Changes Afoot for Oakland’s Cabaret Laws?

Changes to Oakland’s cabaret laws will take a step closer to reality by being discussed by the Public Safety Committee this evening and will then go to the City Council for approval. As we previously reported, the changes — first proposed by Councilmembers Nancy Nadel and Rebecca Kaplan in October — aim to smooth the process for businesses opening up in Oakland, lessen the permit costs for small businesses, and ease the burden for police regarding late-night activity. After input from the city administrator’s office and Oakland police, the amended proposal includes changing the definition of “cabaret” to exclude restaurants with live music, increasing the cabaret permit renewal fee for the redefined businesses and lowering the price for small ones, outlining the process and timeline for certain businesses to gain extended hours, and detailing the fee for those extended-hours businesses.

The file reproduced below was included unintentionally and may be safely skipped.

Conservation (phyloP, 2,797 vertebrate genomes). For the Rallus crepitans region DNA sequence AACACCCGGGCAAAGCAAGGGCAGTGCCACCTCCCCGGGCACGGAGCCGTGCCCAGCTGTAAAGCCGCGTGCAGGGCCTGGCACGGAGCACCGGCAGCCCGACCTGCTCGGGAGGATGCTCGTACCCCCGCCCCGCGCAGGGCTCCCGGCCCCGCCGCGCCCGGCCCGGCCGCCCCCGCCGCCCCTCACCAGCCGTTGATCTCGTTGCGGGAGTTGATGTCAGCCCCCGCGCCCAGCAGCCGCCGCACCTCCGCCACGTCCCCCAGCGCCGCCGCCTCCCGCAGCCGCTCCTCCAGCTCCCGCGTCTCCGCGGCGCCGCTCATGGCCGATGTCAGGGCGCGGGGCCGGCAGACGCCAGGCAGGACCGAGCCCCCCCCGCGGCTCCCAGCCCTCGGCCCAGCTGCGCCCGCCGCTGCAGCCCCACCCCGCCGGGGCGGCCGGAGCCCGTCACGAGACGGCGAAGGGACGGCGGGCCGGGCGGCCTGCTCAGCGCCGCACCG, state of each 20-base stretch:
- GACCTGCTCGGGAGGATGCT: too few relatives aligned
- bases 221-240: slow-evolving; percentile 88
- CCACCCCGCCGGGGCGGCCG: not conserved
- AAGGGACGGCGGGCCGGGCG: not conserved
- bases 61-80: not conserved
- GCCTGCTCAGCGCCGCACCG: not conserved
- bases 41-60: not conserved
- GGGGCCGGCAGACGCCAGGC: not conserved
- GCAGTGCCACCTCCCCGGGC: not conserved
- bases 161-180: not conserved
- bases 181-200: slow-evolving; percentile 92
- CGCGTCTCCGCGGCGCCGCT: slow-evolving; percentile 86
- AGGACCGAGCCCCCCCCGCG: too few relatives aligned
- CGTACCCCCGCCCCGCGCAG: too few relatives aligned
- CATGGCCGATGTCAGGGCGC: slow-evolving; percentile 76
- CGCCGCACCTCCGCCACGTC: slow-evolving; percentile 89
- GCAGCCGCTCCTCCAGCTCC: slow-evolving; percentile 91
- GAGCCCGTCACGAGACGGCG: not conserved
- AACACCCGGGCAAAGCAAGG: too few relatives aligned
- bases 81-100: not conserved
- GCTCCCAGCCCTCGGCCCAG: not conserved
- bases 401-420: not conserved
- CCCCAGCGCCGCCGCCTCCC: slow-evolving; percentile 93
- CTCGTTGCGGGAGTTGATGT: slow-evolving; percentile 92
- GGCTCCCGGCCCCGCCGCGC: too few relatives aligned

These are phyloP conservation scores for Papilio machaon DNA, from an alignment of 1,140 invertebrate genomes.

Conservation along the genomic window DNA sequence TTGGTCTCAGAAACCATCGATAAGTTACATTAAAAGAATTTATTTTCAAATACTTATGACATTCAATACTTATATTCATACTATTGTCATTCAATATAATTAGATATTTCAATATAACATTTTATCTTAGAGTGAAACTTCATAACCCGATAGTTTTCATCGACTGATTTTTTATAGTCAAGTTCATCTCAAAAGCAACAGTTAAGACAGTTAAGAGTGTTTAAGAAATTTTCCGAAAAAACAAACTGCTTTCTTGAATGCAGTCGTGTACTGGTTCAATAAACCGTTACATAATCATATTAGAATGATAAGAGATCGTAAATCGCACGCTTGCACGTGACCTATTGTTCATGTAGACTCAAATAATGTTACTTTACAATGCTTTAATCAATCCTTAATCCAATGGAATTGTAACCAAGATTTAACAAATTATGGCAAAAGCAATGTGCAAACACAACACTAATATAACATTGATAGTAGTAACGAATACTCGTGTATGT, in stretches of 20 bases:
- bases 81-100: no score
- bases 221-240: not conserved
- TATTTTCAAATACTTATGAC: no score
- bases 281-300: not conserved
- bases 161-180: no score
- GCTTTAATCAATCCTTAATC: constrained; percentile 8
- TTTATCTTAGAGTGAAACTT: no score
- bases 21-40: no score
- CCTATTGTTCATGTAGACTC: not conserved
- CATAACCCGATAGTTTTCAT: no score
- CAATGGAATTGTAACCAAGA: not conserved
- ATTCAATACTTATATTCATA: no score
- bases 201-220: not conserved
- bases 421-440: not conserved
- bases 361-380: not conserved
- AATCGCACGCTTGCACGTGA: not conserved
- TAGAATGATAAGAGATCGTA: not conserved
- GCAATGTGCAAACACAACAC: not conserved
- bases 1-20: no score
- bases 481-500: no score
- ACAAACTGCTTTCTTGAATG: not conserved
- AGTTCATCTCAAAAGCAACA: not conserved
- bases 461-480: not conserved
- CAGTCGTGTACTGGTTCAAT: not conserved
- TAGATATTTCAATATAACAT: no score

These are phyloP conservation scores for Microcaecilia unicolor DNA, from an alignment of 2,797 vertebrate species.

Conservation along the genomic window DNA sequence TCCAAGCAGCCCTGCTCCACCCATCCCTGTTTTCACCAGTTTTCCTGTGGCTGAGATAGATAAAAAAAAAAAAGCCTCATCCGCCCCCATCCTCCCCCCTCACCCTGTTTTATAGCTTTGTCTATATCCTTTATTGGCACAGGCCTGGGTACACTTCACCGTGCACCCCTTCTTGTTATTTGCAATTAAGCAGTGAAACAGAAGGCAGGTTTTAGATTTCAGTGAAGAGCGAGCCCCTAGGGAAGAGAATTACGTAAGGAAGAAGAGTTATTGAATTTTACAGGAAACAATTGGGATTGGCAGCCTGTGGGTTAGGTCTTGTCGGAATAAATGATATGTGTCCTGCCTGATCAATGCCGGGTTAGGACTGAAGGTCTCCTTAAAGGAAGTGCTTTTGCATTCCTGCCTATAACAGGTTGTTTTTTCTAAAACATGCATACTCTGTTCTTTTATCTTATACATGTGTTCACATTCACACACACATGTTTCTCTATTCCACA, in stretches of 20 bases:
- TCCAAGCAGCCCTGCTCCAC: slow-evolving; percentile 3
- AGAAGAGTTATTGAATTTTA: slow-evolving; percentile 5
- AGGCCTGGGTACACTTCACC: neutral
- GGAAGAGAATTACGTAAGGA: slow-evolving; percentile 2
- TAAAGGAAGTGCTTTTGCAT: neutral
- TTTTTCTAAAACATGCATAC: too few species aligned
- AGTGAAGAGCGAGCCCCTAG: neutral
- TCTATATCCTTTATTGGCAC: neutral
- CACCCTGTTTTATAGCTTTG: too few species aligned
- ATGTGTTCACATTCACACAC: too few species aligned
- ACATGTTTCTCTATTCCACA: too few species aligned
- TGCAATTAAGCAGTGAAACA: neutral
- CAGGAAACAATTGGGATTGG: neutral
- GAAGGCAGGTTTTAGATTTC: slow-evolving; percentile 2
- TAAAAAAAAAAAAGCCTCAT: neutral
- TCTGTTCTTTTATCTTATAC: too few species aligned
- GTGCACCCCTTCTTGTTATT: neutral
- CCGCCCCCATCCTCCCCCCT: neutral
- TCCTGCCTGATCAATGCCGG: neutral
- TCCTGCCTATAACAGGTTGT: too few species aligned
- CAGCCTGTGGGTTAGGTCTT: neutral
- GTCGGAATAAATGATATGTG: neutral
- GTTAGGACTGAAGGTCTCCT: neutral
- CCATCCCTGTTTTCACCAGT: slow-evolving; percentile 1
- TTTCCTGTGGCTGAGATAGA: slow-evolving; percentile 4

According to the report submitted to the Public Safety Committee, a cabaret would be redefined as “any place where the general public is admitted for a fee, entertainment is provided, and alcohol is served. A place that does not charge for admission but where the general public is admitted, alcohol is served, dancing is permitted, and the venue operates past 12:00 a.m. shall also be construed as a cabaret.” Restaurants that hold live music as an accompaniment to dining would be excluded from this definition.

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